Greenside @ Infirmary Street
Reviewed – 2nd August 2019
“Hitler’s Tasters is innovative and powerfully original. The whimsical blend of past and present is risky, but ultimately an effective choice.”
Hilda, Liesel, and Anna are typical teens. They love to gossip, dance, talk about boys, and gush over film stars. There is one important difference though. Their job is to taste Hitler’s food to make sure it isn’t poisoned.
Written by Michelle Kholos Brooks and directed by Sarah Norris, Hitler’s Tasters is the Mean Girls/Third Reich crossover we never knew we needed. It’s enthralling, unbelievable, and inescapably relevant. Although the play is set in 1940s Germany, and based on the real young women selected to taste Hitler’s food, Brooks and Norris tell the story with a modern spin. The girls – Hilda (MaryKathryn Kopp), Liesel (Hallie Griffin), Anna (Kaitlin Paige Longoria), and Margot (Hannah Mae Sturges) – are Gen Z: American accents, dialogue peppered with likes and oh my gods, iPhones ever-present. The concept is totally unique; Brooks’ razor sharp humour pulls laughter from an astounded audience.
With Kopp as the Regina George reminiscent ringleader, the girls braid each other’s hair, take selfies, squabble, and hope to catch a glimpse of Blondi (the Fuhrer’s dog). They discuss what an honour it is to serve the Fatherland in such an important capacity. They’re lucky… aren’t they? The more time they spend together, the more chinks begin to appear in their conditioning. Brooks uses an intuitive sense of pace to draw us into the power dynamics and drama of girl-world, enticing us to forget where we are; but the second we do, it’s mealtime again. All giggling, arguing, or daydreaming abruptly halts at the ominous sound of the guards’ approaching footsteps.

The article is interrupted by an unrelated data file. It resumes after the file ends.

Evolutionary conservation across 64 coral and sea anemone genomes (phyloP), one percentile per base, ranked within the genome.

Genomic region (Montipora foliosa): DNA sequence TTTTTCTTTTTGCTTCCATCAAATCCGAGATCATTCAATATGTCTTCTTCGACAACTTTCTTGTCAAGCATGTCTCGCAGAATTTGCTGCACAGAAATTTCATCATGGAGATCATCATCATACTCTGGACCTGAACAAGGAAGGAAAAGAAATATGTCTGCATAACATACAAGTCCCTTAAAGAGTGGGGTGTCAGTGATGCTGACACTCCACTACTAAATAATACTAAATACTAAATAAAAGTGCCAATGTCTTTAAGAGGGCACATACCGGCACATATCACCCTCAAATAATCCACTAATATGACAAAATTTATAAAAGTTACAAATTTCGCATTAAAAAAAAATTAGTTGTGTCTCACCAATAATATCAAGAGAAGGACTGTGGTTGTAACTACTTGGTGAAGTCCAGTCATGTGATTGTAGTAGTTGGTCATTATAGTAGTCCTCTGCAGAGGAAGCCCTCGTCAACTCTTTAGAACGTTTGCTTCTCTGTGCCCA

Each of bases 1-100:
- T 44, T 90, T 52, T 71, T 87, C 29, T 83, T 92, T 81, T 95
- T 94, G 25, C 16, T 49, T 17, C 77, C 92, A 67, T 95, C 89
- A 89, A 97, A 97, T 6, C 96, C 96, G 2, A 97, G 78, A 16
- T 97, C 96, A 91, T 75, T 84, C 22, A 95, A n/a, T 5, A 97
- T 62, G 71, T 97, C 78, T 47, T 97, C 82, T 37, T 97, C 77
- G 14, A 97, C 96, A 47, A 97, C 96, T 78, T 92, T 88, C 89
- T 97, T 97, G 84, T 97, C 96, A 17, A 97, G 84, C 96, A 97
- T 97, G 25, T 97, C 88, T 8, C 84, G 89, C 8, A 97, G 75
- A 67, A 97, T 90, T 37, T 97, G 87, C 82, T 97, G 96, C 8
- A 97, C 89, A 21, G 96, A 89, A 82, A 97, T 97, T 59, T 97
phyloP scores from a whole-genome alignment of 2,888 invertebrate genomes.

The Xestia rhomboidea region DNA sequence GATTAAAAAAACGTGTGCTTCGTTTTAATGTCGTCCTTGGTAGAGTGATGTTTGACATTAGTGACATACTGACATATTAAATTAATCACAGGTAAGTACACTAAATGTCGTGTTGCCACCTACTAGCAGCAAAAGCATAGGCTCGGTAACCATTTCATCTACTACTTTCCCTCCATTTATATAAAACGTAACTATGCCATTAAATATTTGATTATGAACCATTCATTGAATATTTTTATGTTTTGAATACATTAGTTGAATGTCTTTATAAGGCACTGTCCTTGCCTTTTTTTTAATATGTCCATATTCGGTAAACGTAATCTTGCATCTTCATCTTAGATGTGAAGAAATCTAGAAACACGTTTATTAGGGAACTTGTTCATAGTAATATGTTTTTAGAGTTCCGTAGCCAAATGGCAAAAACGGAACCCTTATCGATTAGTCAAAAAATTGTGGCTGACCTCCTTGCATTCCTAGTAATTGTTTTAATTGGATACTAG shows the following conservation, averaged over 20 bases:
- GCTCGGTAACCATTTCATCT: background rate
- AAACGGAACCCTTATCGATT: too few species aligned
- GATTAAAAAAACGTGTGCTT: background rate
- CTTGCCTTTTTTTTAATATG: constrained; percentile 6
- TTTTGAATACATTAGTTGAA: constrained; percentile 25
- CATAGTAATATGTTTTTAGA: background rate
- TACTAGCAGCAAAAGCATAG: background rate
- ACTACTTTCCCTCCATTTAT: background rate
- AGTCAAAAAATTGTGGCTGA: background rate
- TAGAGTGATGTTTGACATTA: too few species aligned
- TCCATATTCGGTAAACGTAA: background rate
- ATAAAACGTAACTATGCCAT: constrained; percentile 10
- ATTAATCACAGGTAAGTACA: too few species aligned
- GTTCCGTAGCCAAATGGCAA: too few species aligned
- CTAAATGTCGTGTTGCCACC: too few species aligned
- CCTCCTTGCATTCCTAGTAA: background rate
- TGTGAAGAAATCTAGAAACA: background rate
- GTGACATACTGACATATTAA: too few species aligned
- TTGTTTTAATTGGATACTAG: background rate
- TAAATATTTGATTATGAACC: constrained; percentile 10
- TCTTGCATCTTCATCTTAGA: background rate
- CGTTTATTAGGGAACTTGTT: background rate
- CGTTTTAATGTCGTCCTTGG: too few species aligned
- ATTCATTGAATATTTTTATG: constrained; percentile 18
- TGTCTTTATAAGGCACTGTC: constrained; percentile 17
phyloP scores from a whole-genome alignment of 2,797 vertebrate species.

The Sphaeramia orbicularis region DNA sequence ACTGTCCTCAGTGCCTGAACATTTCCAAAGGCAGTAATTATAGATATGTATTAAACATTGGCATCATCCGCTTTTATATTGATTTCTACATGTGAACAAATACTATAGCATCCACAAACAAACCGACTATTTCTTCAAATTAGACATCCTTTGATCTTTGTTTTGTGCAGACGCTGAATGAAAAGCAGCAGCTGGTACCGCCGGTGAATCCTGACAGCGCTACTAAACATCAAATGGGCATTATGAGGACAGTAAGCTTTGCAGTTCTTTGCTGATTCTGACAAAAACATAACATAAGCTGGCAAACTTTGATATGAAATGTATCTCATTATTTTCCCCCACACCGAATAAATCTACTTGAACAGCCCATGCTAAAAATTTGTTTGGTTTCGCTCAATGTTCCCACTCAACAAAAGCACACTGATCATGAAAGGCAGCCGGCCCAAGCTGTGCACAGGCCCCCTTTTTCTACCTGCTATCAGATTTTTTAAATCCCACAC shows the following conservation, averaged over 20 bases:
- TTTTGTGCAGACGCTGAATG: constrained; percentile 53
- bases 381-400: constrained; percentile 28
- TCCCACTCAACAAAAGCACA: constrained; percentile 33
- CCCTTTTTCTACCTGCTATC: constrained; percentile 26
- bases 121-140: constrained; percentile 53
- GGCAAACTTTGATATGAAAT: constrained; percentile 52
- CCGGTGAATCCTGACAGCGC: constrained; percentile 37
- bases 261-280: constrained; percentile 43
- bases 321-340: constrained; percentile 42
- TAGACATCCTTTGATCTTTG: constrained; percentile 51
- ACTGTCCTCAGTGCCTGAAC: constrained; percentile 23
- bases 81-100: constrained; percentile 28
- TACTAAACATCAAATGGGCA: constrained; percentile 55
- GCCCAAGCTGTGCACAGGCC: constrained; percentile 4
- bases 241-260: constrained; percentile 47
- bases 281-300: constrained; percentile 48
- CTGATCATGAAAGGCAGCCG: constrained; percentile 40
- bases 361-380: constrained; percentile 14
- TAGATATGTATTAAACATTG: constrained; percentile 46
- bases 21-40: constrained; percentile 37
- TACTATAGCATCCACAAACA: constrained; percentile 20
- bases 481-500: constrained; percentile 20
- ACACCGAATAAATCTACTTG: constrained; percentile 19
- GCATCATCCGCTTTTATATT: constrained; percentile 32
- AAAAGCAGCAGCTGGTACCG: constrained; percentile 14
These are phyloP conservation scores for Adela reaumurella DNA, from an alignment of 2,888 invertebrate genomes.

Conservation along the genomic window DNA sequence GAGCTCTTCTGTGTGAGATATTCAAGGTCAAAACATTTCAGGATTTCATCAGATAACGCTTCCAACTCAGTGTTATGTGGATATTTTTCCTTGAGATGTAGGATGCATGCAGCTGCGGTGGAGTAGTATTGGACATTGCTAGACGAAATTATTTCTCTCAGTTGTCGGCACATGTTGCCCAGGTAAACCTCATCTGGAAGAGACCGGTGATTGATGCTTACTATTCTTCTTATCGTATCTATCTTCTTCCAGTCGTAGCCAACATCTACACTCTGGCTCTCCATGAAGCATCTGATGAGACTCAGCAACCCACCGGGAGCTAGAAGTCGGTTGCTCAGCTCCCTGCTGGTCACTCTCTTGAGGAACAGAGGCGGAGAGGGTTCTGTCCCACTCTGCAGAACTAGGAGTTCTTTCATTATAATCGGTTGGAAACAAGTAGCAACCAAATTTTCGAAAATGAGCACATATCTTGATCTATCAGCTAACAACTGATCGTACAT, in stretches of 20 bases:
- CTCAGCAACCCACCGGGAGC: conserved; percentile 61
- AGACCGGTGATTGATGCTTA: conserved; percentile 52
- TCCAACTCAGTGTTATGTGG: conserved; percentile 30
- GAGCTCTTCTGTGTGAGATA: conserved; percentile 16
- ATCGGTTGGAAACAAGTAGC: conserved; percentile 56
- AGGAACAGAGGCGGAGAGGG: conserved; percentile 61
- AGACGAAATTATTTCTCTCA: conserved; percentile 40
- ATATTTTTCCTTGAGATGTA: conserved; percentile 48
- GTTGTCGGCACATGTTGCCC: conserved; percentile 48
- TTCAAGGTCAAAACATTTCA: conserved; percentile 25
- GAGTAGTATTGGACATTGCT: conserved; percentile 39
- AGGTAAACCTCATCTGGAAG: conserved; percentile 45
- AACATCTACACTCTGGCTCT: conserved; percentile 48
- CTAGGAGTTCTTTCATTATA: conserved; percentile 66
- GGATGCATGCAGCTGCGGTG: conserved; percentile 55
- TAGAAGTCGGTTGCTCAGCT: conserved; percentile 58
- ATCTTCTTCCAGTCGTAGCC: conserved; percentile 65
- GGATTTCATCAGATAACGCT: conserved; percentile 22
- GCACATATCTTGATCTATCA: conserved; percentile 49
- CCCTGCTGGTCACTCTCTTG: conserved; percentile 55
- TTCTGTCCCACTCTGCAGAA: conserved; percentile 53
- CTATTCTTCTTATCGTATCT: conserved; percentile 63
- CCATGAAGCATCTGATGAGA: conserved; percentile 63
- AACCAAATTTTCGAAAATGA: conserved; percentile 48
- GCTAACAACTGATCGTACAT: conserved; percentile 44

Hitler’s Tasters is innovative and powerfully original. The whimsical blend of past and present is risky, but ultimately an effective choice. “This job sucks!” Sturges whines (and perhaps no one has ever been more justified). Ashleigh Poteat (costume) deserves special commendation for clothes that are somehow seamlessly H&M meets Third Reich. Although the dialogue is a bit choppy at times, and the characterisations may not be the most sophisticated, the girls’ familiarity as Gen Z-ers is an eye-opening reminder that a society complicit in atrocity isn’t just a historical, safely distanced phenomenon. People today – people with Starbucks and Instagram – are letting it happen all over again. Brooks is clever about weaving in the modern references: “The Fuhrer is going to Make Germany Great Again!” “They’re separating children from their parents.” The urgency of this story is cutting. Its relevance stings.
Norris and the design team – Ashlee Wasmund (choreography), Christina Tang (lighting), and Carsen Joenk (sound) – expertly manage the balance between the frivolous characters and their chilling context. The lights cut as guards enter with torches. They shine the lights into the girls’ faces and upturned hands: inspection. Sequences of puppetry-like movement to a contemporary soundtrack carry them through the Russian Roulette that is their breakfast, lunch, and dinner. Then it’s back to celeb crushes: Frank Sinatra, Fred Astaire, Cary Grant.
Because of the madness of the Edinburgh Festival, it’s the fate of many shows to slip from people’s memories. You’ll remember this one.
Reviewed by Addison Waite
Photography by Hunter Canning
Greenside @ Infirmary Street until 24th August as part of Edinburgh Festival Fringe 2019